**Description**

The LED circuit below is an example of using 25 white LEDs in series
connected to the 120VAC line. It can be modified for more or less LEDs
by adjusting the resistor value. The exact resistance will depend on the
particular LEDs used. But working out the resistor value is a bit
complicated since current will not continously flow through the
resistor.
In operation, the output of the bridge rectifier will be about 120 DC
RMS or 170 volts peak. If we use 25 white LEDs with a forward voltage of
3 volts each, the total LED voltage will be 75 volts. The peak resistor
voltage will be 170- 75 or 95 volts but the resistor voltage will not
be continous since the input must rise above 75 before any current
flows. This (dead time) represents about 26 degrees of the 90 degree
half wave rectified cycle, (asin) 75/170 = (asin) .44 = 26 degrees. This
means the resistor will conduct during 90-26 = 64 degrees, or about 71
percent of the time.

Next we can work out the peak LED current to determine the resistor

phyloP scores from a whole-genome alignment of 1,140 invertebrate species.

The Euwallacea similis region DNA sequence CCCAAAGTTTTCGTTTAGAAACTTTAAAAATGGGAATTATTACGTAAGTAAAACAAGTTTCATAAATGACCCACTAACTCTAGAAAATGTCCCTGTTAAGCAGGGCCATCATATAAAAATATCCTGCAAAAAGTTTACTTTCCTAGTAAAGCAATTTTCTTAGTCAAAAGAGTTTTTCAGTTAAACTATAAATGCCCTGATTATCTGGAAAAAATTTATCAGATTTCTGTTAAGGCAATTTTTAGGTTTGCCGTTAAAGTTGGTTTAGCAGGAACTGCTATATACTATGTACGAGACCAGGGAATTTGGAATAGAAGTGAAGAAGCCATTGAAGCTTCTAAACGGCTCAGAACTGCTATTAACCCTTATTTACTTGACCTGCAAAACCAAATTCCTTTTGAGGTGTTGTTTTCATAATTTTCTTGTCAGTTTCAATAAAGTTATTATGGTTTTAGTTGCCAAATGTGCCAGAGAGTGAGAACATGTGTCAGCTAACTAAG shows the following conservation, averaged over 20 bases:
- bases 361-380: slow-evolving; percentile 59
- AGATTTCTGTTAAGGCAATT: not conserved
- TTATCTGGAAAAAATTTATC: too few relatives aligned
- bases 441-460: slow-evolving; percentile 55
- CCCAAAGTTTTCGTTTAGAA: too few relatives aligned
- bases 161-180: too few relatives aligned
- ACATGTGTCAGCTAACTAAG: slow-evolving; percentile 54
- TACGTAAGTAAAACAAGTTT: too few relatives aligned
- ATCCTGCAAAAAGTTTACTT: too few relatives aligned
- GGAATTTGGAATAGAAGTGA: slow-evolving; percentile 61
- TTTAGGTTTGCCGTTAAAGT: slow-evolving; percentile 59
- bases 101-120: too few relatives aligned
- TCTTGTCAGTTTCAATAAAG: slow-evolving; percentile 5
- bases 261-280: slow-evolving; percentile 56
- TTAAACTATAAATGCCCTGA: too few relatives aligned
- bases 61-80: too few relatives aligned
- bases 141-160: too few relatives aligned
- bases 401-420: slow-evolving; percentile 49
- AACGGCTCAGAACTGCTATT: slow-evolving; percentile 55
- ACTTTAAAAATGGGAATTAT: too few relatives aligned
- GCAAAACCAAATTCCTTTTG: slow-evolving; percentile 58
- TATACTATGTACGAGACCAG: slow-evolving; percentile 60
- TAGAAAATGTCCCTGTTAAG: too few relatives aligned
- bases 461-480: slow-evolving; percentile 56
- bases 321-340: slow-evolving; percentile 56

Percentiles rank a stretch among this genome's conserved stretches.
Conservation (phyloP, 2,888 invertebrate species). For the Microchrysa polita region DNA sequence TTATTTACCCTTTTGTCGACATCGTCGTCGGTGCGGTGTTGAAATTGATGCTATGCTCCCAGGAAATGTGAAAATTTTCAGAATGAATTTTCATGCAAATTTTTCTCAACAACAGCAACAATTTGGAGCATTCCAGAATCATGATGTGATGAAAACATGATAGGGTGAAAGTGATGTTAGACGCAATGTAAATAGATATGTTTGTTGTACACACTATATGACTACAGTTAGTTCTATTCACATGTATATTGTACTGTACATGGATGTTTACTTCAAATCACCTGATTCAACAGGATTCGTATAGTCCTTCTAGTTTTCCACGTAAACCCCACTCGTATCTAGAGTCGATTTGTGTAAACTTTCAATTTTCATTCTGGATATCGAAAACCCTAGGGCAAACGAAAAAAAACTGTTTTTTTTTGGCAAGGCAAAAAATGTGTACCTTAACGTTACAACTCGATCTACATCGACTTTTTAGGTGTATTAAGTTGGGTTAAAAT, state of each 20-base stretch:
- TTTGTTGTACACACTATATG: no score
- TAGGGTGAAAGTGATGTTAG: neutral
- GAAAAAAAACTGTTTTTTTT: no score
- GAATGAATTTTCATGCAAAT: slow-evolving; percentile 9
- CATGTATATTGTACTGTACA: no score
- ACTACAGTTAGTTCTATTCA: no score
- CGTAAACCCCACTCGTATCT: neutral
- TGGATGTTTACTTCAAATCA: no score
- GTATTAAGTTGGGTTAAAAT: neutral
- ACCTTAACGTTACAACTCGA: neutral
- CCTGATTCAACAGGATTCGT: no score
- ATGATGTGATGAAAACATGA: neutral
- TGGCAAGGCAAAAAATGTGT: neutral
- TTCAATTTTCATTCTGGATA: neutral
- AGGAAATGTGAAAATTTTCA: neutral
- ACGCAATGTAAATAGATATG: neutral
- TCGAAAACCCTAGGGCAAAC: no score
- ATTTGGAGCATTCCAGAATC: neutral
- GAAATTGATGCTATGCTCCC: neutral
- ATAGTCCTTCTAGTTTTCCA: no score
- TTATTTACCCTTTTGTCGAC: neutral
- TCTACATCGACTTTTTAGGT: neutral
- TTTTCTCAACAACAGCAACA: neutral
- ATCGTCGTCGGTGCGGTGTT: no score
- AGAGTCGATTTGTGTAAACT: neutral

value. If the LED current is 20mA RMS, the peak current will be 20*1.414
or 28mA. But since the duty cycle is only 71 percent, we need to adjust
this figure up to 28/0.71 = 39mA. So, the resistor value should be
95/.039 = 2436 ohms (2.4K) and the power rating will be .02^2 *2400= .96
watts. A two watt size is recommended.

Now this circuit can also be built using 2 diodes and resistor as
shown in the lower drawing. The second diode in parallel with the LEDs
is used to avoid a reverse voltage on the LEDs in case the other diode
leaks a little bit. It may not be necessary but I thought it was a good
idea.

Working out the resistor value is similar to the other example and
comes out to about half the value of the full wave version, or about
1.2K at 1 watt in this case. But the peak LED current will be twice as
much or about 78mA. This is probably not too much, but you may want to
look up the maximum current for short duty cycles for the LEDs used and
insure 79mA doesn't exceed the spec.

**Circuit Diagram**

**Source**http://www.bowdenshobbycircuits.info/

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